Before cellphones, the best way to tell time was to look at our wrists. It was a time when most people strutted around with a wristwatch. The more stylish, more colorful, the better with many professionals hoping to score a Rolex someday. Wrist watches were the status symbol for most men. Diver’s watches were common even if those watches never get immersed in water. Fast-forward in time and now whoever owns the latest iPhone rocks the hardest (admit it). No one camps out in front of malls or watch stores hoping to score the latest from Tag Heuer or Swatch (though Swatch did come quite close). Now, instead of wearing wristwatches, people take to looking at their phones to tell the time, even if it means having to pull their phones out of their pockets or out of the inner recesses of their purses. What is the sense of having two devices that tell time, right? Now tech companies hope to bring the wrist watching era back through wearables dominated by smart watches.
Tech companies are scrambling to come up with their own smart watches. There’s Microsoft, Motorola, Samsung, Sony and Apple. We all know that Apple has just released the Apple Watch. It’s pretty late into the game but we also know how the iPhone turned out. Apple hopes to bring style into the wearables business with its Apple Watch/iPhone 6 tandem. Will the Apple Watch and iPhone 6 succeed in changing our timekeeping habits back to the wrist? Will people once again be chastised for looking at their wrists during boring meetings? Moreover, can Apple once again shift the personal computing paradigm? Perhaps, if it’s cool enough.
Before cellphones, the techiest wristwatches have ever gotten before was the inclusion of a scientific calculator or the ability to play Space Invaders. Higher end watches included altimeters and pressure sensors. Today, conventional wristwatch makers struggle to keep up with the growing number of smart watches. Since the release of the Apple Watch, luxury watch makers have announced that they’re joining the bandwagon. Never before has so many features been crammed into wristwatches. Technology has gotten portable enough to fit a small computer into a 1.5 square inch space. We’ve all had our Dick Tracy, James Bond, Buck Rogers fantasies of communicating with others on our wrists, sensing environment variables and getting various information on watch sized computers where wristwatches should be. We’re getting there but not just yet, there are still a bunch of things to work out. But could what we have now with the Apple Watch and iPhone 6 begin the trend?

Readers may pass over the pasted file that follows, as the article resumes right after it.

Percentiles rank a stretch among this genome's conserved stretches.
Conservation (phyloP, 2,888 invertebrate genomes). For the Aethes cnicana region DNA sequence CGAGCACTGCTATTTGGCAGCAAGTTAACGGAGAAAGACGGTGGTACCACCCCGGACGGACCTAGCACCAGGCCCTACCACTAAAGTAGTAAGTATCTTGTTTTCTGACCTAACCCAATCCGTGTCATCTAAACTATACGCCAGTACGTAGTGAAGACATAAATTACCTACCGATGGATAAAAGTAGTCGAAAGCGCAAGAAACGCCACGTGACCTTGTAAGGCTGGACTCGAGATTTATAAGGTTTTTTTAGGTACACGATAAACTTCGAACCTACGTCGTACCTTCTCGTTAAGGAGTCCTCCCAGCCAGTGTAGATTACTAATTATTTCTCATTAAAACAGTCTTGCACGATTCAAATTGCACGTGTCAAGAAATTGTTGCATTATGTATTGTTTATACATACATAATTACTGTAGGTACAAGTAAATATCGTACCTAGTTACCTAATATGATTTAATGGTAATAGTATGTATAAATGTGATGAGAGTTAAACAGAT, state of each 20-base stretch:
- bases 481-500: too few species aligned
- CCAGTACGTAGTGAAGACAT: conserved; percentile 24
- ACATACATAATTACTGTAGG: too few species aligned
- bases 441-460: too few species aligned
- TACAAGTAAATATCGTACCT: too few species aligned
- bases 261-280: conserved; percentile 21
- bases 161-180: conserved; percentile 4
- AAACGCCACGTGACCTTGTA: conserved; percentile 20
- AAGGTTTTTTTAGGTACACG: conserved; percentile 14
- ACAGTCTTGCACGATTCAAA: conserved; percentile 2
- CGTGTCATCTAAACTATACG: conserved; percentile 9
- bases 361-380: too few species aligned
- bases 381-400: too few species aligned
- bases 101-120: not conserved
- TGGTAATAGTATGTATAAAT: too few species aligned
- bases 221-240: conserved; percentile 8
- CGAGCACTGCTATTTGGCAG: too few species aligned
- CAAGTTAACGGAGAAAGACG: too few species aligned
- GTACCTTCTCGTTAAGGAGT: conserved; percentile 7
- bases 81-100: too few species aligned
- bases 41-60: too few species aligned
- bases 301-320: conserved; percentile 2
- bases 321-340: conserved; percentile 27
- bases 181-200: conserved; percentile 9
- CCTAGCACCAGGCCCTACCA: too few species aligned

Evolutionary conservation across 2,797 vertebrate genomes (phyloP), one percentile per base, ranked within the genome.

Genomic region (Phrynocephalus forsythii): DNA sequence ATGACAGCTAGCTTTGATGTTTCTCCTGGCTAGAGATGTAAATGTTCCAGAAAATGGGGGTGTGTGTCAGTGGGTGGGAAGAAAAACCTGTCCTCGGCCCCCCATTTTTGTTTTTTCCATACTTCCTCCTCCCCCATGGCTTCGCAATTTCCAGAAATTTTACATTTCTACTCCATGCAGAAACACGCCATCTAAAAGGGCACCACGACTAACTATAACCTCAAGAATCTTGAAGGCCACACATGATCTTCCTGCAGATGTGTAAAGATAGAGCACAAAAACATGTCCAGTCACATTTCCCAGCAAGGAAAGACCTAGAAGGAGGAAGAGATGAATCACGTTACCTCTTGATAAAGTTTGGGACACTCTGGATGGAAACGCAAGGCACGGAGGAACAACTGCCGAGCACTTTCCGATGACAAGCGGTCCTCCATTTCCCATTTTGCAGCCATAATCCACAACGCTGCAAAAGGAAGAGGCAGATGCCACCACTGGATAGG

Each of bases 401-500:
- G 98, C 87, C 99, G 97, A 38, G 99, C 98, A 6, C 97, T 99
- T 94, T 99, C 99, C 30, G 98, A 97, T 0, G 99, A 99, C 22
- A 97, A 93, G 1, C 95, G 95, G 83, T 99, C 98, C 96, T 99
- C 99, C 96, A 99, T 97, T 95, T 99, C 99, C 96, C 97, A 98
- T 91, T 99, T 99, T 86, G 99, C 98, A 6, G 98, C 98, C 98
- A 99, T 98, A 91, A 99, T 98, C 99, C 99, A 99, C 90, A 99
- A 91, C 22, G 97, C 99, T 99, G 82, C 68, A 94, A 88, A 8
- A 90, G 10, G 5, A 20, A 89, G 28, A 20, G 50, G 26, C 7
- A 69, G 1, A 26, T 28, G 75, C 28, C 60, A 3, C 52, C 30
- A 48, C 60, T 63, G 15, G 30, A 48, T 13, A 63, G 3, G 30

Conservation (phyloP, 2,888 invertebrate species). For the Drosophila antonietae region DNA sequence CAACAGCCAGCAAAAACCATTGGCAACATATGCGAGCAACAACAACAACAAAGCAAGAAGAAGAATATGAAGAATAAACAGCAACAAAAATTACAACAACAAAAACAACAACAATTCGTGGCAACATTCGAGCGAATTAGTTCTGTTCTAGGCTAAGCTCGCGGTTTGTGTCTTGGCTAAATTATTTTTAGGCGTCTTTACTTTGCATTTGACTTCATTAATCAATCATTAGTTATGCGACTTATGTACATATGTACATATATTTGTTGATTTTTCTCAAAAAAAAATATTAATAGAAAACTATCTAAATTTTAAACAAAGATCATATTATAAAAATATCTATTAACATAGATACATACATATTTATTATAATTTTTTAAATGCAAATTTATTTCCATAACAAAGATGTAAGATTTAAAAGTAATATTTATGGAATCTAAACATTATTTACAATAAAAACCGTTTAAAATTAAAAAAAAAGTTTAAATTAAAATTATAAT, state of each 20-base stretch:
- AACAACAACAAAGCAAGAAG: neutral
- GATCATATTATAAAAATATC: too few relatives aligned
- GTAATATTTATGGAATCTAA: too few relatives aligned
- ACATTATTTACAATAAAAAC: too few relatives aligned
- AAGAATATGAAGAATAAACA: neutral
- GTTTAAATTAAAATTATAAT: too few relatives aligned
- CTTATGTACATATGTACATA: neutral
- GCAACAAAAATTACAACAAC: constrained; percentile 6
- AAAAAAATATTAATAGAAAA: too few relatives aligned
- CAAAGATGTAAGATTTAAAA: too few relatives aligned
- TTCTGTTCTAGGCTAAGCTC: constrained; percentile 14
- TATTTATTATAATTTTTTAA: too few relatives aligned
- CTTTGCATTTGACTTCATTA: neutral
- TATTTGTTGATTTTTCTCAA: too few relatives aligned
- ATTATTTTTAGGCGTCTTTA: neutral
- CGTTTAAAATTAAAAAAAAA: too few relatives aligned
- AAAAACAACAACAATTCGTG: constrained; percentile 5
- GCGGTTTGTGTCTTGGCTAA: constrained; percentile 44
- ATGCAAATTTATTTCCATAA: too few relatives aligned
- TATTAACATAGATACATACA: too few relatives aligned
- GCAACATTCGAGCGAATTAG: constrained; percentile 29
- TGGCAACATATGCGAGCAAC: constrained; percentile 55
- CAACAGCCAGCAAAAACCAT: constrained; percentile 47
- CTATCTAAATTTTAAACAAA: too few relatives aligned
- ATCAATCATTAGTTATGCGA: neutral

The Apple Watch and other smart watches does bring communication to our wrists. Users can either accept calls by tapping accept or dismiss them easily just by dropping their wrists. Users can also read SMS phone messages and messages from various social media apps. Email headers can be routed to smart watches. All notifications from Facebook, Twitter, Instagram will be routed to the smart watch.
How about environment variables? There’s the weather and temperature forecasts. It brings new meaning to when people ask how the weather is. People will just look at their wrists too. There’s also elevation or altitude and of course location through GPS. There’s also news updates. Headlines and breaking news are transmitted to the watch so owners never miss a beat. Speaking of beats, most wearables today include fitness trackers such as a heart rate monitor, blood pressure monitor and pedometer. In this now health conscious world, people could know their blood pressure as well as their heart rate after having a pan of deep dish pizza.
But what does the iPhone 6 have to do with the equation? Most smart watches unfortunately are not independent devices. They work in tandem with smartphones. Most of the processing happens in the smartphone and information gets routed to the smart watch. That in itself is a bit of a deal breaker and as mentioned, we’re still getting there. Most people who bought into the Apple Watch are likely to have an iPhone 6 or at least an iPhone 5 which is the minimum requirement to keep an Apple Watch.
What smart watches like the Apple Watch does bring to the table is the convenience of knowing the time, keeping up with social media, getting the weather, knowing the next appointment, getting the latest news without having to pull out their iPhone 6 or whatever smartphone is coupled with their smart watch every time the phone chimes or vibrates, and later fall into that pit of short browsing sessions. “What do we have here? A tweet from Stacy. Wonder what she’s up to? Lemme check Facebook. Wait, Howard’s thrown a party. Oooh! Photos!” Admit it, one time or another you’ve fallen into that bottomless pit even on busy days.
Smart watches allow us to perform information triage. Not all phone notifications are worthy of our attention. We don’t need to pull it out every time it vibrates. An email from the brass? Check. An Angry Birds update? Later. Help in Clash of Clans? Hmmm. Girlfriend in a bad mood? Panic.
The last example is a unique feature of the Apple Watch. The ability to send our heartbeats to our intimate other and being able to doodle and send our emotions too. How about games? I see match-3s and puzzle games being commonplace and marble maze games for those standing one-handed train rides.
No doubt there’s a lot of benefits to having smart watches like the Apple Watch. It’s still a bit early to tell whether the Apple Watch and the iPhone 6 can shift the personal computing paradigm. Surely there will be at least a profound change. The market continues to grow, for now, let’s sit back and watch.